On local examination, we observed a sinus measuring less than 1 cm in size overlying the right upper scapular region. It was slightly tender, adherent to the bone and surrounding soft tissue, with associated granulation tissue and serosanguinous discharge and the surrounding skin was indurated and unhealthy. There was no significant regional lymphadenopathy, he had a full range of motion of the shoulder joint and there was no tenderness over the spine and paraspinal muscles in the thoracic region. Laboratory examination showed only a minimally increased white blood cell count (10950/mm3) with a predominance of lymphocytes (48%), elevated erythrocyte sedimentation rate (ESR) of 65 mm (Westergren method) after one hour and a positive C-reactive protein (CRP) test. A Mantoux tuberculin skin test (purified protein derivative, five tuberculin units) was positive with 15 mm of induration observed 48 hours after administration. Anteroposterior radiographs of the right shoulder showed two rounded oval lytic areas with low density seen in the body of the scapula involving the glenoid margin (Figure 1) and there was a minimal increase in density surrounding the lesion. A plain chest radiograph was normal and a closed core biopsy of the sinus tract revealed epithelioid cell granulomas with central necrosis, typical Langhans giant cells and a positive stain for acid fast bacilli by Ziehl-Neelsen stain (Figure 2). On microbiologic examination positive culture on Lowenstein-Jenson medium for AFB was present. Anti-tuberculosis chemotherapy began immediately. The patient received four months of anti-tubercular chemotherapy, consisting of four drugs: isoniazid (INH), pyrazinamide, ethambutol and rifampicin. He was given INH, rifampicin and ethambutol for four months and INH and rifampicin for 10 months. Radiographs at 10 months showed complete resolution of the bony lesion. The sinus healed without any complications after four months of anti-tubercular treatment. The patient's appetite improved, he gained weight and his growth indices significantly improved at the end of the anti-tubercular treatment. At two-year follow-up he was asymptomatic.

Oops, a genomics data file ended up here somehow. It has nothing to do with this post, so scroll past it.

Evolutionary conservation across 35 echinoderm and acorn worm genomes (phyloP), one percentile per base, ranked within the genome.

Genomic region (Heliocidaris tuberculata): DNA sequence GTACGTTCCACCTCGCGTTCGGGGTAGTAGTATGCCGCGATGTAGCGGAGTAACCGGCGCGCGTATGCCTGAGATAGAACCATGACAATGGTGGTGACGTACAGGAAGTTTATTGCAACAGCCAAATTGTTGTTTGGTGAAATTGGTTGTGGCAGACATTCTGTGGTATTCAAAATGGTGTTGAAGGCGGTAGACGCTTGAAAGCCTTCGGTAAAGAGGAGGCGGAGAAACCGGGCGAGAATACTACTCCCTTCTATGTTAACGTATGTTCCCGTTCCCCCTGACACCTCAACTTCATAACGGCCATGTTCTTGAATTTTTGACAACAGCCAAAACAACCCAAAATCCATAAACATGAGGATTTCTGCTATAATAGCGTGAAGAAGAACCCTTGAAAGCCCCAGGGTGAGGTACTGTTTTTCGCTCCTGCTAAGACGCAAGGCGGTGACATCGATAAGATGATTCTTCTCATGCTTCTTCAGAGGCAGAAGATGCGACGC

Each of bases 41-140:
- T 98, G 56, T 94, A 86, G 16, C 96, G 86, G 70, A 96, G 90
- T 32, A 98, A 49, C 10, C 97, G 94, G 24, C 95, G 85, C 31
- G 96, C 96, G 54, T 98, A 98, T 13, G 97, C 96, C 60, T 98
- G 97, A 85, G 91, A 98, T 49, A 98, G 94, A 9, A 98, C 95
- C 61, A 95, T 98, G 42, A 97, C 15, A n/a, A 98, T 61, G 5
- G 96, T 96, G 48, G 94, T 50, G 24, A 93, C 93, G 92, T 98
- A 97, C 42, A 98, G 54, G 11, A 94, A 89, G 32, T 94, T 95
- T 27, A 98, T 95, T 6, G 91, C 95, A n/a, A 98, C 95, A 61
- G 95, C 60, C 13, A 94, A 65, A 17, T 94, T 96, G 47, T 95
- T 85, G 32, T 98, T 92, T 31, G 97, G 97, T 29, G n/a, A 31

Figure 1

Anteroposterior (AP) radiograph of the shoulder showing two well defined lytic destructive lesions involving the glenoid margin suggestive of cystic tuberculosis.

Figure 2

Microphotograph showing epithelioid cell granulomas with necrosis. H&E ×40.